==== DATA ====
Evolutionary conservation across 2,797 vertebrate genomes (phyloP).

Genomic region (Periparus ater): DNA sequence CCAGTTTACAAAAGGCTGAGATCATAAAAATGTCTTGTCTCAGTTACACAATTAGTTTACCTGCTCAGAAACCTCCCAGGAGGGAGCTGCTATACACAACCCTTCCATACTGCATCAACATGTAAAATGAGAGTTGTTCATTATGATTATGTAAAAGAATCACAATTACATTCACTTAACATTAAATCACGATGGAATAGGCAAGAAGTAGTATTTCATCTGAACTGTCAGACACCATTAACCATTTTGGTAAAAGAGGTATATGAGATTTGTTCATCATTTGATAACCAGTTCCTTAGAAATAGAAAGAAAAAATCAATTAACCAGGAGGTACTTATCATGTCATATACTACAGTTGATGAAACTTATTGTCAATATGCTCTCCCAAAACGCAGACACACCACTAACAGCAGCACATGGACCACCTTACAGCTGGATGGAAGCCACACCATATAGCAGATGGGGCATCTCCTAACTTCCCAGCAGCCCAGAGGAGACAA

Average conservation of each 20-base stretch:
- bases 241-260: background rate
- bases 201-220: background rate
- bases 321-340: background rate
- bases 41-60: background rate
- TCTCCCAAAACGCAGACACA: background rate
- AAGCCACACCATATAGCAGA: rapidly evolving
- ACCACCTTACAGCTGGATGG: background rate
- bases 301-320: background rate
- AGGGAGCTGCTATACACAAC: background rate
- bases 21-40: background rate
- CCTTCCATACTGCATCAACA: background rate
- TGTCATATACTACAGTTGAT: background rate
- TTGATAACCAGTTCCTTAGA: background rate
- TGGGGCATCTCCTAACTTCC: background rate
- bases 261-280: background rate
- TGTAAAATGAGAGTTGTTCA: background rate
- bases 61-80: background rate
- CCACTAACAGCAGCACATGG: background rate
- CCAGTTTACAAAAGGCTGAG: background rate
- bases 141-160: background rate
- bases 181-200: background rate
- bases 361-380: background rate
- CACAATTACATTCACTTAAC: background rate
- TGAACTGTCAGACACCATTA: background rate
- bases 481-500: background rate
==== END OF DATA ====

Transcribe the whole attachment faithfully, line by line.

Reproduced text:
Evolutionary conservation across 2,797 vertebrate genomes (phyloP).

Genomic region (Periparus ater): DNA sequence CCAGTTTACAAAAGGCTGAGATCATAAAAATGTCTTGTCTCAGTTACACAATTAGTTTACCTGCTCAGAAACCTCCCAGGAGGGAGCTGCTATACACAACCCTTCCATACTGCATCAACATGTAAAATGAGAGTTGTTCATTATGATTATGTAAAAGAATCACAATTACATTCACTTAACATTAAATCACGATGGAATAGGCAAGAAGTAGTATTTCATCTGAACTGTCAGACACCATTAACCATTTTGGTAAAAGAGGTATATGAGATTTGTTCATCATTTGATAACCAGTTCCTTAGAAATAGAAAGAAAAAATCAATTAACCAGGAGGTACTTATCATGTCATATACTACAGTTGATGAAACTTATTGTCAATATGCTCTCCCAAAACGCAGACACACCACTAACAGCAGCACATGGACCACCTTACAGCTGGATGGAAGCCACACCATATAGCAGATGGGGCATCTCCTAACTTCCCAGCAGCCCAGAGGAGACAA

Average conservation of each 20-base stretch:
- bases 241-260: background rate
- bases 201-220: background rate
- bases 321-340: background rate
- bases 41-60: background rate
- TCTCCCAAAACGCAGACACA: background rate
- AAGCCACACCATATAGCAGA: rapidly evolving
- ACCACCTTACAGCTGGATGG: background rate
- bases 301-320: background rate
- AGGGAGCTGCTATACACAAC: background rate
- bases 21-40: background rate
- CCTTCCATACTGCATCAACA: background rate
- TGTCATATACTACAGTTGAT: background rate
- TTGATAACCAGTTCCTTAGA: background rate
- TGGGGCATCTCCTAACTTCC: background rate
- bases 261-280: background rate
- TGTAAAATGAGAGTTGTTCA: background rate
- bases 61-80: background rate
- CCACTAACAGCAGCACATGG: background rate
- CCAGTTTACAAAAGGCTGAG: background rate
- bases 141-160: background rate
- bases 181-200: background rate
- bases 361-380: background rate
- CACAATTACATTCACTTAAC: background rate
- TGAACTGTCAGACACCATTA: background rate
- bases 481-500: background rate